Forces that pull us apart

What does this brain disease do to us?

How does it change our lives? And our relationships?

How do we adapt to living with it?

Do we do the right thing when we keep engaging socially?

And campaigning?

Don’t groan, but…I’ve been reflecting in recent days on life in lockdown. And I have been hearing lots during Zoom meetings with others.

We sometimes ask each other whether lockdown has had a detrimental effect on our capabilities.

Have we, for example, lost some of our capacity to engage in conversation, or make decisions, our count money?

Are we less able to find words, because we are not talking as much?

Are we finding occasional trips into the world more difficult now, after two months of isolation?

And what is it that has become more difficult?

So…Here are some thoughts of my own and some from others that I have picked up and remembered. I think.

There is a lot of talking to ourselves. There’s no-one else for many of us. My wife works (at home now) 5 days a week, so I am alone with Lupin a lot.

I have always talked to myself a lot, since I value intelligent, sympathetic listeners.

Others have said they talk to Alexa, and listen to her. Ask her questions.

And to themselves.

One or two people have had difficult experiences in the outer world, which have been disabling for a day or two.

I am trying to avoid several neighbours with whom I disagree fundamentally on many things, and who have from time to time been quite rude. (Notable exceptions thank goodness, and they know who they are.)

I remember that when I used to go to meetings, locally or further away, in the past, I often found it hard to sleep afterwards as my mind churned and thought of everything I would have said if I had thought fast enough. (And things I wanted to say but was too polite.)

I find that a difficult face to face with a rude, arrogant or simply dismissive person upsets me for a day or two, more so than in earlier years.

It is, I think, a matter of balance, and loss of balance. Equilibrium. Avoiding overload and imbalance.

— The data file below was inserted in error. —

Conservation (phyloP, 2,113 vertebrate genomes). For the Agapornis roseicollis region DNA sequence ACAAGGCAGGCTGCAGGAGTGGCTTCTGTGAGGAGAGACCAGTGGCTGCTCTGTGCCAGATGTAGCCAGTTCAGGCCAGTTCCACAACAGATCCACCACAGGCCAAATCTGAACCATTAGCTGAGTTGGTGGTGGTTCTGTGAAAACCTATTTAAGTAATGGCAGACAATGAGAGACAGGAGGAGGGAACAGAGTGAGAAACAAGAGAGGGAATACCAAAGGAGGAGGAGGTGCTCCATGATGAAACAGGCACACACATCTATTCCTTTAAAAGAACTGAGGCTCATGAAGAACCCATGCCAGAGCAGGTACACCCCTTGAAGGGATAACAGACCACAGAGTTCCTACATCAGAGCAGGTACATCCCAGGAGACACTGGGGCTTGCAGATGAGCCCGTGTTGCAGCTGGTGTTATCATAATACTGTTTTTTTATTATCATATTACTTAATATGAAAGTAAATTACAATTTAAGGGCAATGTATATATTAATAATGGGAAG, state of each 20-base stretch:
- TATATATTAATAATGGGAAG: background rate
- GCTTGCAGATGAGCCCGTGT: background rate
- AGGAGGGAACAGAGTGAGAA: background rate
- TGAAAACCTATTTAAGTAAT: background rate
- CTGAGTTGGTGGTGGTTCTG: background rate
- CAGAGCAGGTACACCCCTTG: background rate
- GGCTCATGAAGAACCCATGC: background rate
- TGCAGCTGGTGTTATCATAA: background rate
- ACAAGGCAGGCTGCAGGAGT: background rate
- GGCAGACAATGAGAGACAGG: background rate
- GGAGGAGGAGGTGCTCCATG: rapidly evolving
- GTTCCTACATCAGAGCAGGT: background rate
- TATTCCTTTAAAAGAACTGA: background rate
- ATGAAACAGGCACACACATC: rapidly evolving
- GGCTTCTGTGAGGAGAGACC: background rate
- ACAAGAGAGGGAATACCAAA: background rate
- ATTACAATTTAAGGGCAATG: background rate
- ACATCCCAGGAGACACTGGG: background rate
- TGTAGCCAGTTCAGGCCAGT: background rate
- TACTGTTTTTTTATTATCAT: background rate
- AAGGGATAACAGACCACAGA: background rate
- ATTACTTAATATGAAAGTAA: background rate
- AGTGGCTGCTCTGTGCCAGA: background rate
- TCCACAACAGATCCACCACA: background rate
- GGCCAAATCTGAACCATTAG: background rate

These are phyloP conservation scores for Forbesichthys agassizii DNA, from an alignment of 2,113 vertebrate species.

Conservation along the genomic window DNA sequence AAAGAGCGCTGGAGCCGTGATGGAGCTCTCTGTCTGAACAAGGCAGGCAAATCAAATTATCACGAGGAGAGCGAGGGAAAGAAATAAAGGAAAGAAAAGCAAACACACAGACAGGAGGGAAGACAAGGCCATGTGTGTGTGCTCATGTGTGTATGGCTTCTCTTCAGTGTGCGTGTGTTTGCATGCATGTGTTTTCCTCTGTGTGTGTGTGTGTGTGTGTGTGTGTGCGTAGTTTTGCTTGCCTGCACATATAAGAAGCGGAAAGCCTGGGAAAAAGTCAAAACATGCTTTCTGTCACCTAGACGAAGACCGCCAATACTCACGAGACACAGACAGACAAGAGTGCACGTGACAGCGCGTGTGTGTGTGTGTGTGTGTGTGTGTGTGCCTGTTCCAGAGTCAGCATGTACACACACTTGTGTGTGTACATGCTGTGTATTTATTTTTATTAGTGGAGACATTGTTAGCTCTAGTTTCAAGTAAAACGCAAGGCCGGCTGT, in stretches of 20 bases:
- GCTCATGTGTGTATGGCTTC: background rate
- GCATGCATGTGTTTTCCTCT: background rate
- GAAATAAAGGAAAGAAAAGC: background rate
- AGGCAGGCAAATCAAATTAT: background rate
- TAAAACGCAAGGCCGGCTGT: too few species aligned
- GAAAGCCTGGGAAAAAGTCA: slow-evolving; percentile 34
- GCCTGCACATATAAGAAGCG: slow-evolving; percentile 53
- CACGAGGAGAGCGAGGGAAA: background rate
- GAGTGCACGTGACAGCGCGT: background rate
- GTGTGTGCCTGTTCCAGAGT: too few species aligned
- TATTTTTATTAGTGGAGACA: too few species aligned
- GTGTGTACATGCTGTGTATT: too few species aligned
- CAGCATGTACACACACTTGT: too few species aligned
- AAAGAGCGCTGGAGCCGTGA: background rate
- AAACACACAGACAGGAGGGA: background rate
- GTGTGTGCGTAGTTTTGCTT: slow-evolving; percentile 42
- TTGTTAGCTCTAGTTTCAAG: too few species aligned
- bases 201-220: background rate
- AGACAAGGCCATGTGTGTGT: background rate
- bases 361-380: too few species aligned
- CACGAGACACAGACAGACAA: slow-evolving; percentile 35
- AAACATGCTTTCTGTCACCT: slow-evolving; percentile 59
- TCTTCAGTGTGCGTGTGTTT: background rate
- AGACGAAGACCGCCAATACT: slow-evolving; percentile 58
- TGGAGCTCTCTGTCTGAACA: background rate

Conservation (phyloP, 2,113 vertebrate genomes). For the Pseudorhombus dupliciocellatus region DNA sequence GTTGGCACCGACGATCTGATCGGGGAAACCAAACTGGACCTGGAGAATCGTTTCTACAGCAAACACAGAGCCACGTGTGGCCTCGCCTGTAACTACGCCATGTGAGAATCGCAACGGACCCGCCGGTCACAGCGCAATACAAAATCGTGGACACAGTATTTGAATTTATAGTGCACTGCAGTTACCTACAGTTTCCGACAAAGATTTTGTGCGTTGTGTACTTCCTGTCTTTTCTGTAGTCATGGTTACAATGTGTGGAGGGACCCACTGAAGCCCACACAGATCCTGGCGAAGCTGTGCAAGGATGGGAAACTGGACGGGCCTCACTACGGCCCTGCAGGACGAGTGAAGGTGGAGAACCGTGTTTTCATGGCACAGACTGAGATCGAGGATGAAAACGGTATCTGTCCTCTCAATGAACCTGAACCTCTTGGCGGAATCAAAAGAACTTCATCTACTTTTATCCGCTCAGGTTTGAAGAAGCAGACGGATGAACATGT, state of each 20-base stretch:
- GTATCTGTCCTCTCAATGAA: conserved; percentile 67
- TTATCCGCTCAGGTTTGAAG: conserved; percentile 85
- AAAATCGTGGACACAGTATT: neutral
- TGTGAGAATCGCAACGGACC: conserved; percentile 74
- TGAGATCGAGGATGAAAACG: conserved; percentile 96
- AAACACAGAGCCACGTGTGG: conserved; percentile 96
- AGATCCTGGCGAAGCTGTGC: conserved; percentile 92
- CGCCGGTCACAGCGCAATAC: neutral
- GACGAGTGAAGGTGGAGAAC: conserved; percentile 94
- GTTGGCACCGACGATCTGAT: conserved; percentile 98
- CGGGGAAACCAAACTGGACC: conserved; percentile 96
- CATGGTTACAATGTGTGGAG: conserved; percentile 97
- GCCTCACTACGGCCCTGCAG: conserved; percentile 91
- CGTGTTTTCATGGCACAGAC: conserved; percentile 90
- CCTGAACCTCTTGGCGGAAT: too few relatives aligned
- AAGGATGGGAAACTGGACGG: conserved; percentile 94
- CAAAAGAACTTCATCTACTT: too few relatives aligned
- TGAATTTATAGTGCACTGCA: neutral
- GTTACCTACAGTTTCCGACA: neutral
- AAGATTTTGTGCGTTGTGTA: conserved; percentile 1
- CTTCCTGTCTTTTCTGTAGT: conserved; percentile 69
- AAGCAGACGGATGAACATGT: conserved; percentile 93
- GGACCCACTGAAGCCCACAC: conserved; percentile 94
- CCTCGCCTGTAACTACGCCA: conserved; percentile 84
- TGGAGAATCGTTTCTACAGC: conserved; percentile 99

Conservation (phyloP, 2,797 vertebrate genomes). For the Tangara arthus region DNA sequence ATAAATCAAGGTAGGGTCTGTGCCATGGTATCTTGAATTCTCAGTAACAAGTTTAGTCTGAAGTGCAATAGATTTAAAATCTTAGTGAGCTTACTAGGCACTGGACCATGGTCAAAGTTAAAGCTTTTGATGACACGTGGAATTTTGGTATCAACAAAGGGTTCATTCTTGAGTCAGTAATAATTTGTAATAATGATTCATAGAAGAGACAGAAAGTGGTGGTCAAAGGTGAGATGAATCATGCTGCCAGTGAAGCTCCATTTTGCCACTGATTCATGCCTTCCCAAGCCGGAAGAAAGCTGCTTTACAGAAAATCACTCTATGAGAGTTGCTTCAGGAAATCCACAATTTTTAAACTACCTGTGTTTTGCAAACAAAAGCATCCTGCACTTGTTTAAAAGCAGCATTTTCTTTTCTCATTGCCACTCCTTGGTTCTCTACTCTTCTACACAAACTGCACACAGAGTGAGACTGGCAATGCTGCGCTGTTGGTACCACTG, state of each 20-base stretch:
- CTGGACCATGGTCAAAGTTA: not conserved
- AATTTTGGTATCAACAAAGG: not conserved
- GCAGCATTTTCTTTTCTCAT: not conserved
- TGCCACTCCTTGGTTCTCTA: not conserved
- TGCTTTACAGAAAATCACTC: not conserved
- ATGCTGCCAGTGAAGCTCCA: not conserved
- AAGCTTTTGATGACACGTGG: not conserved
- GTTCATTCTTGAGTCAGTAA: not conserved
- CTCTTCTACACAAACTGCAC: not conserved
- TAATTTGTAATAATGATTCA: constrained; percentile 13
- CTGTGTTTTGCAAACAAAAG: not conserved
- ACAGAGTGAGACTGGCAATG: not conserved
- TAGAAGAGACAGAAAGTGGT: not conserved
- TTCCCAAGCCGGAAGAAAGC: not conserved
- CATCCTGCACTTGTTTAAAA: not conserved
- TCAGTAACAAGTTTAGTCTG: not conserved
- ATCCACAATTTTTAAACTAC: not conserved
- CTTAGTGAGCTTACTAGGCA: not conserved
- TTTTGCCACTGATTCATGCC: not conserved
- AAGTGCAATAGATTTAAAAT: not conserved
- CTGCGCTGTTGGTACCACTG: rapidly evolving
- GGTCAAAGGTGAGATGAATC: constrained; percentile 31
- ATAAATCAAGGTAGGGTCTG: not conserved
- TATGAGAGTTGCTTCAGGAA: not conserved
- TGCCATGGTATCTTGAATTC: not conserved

My CPU has slowed down, my memory is crumbling away, and I cannot process all those tiny myriad thoughts and flecks that cross your brain every moment fast enough. Each one takes longer, and excludes others. It takes hours, days, to work these through.

It also takes quiet, calm, natural surroundings, safety and sleep, none of which are plentiful when travelling around the country, or to the local NHS Trust.

That’s why the DEEP gatherings at Woodbroke Hall in Birmingham are so lovely. It’s peaceful and loving and safe.

And that’s why isolation during lockdown has definable benefits.

The big negative though may be loss of confidence.

I and others have voiced fear about rejoining the world. Not just fear of the big V, but of the face to face stuff we will once again have to process.

Will we still be able to cope, outside our safe, quiet bubbles?

I think that a lot has been said – rightly – about maintaining social engagement. We absolutely do need to keep meeting friends and family (those we like).

We need to keep doing things that matter to us. That give us pleasure and purpose. That keep us active.

But perhaps we are actually better off, more ‘in balance’, if we disengage from those who cause us to discombobulate.

It’s difficult to disengage in normal times, as we want to campaign for change, and we are frightened of moving into the next phase of the disease. Isolation!

But actually, lockdown gives us a great opportunity to refocus. Certainly I am doing this.

And I still get annoyed when I see a tweet from a local Trust, or the CCG, or read about some health care report in the paper. But less and less. And I no longer look for trouble, aka information.

Equilibrium: ‘a state of rest or balance due to the equal action of opposing forces’.

Balance between needs and wants; ego and id; conscious and unconscious; desire and capacity…

Define it as you wish, as it applies to you. I think we all know when we are ‘out of’ balance, but we don’t always know why. Nor do we always realise when we are ‘in’ balance.

Some people describe their disease as an unwelcome visitor, or indeed they even welcome it and embrace and kill it with kindness. They may talk about the struggle to stay ahead of it, or on top of it…and sometimes activity is what helps us keep on top.

But I rather think some activity is escape rather than challenge. Escape from thoughts, from fears, from knowledge of declining capacity and what is to come.

There is a place for acceptance of what is, rather than hope for what might have been.

That is not to say give up, far from it. But make sure you avoid situations and people that drain you of energy and positive thoughts. Don’t say yes just because you want to be popular, or because you are afraid of being alone with your uninvited guest.

Say yes because you want to, and because you know in advance you will enjoy the people you meet.

Don’t lose that precious balance that is harder to preserve each day.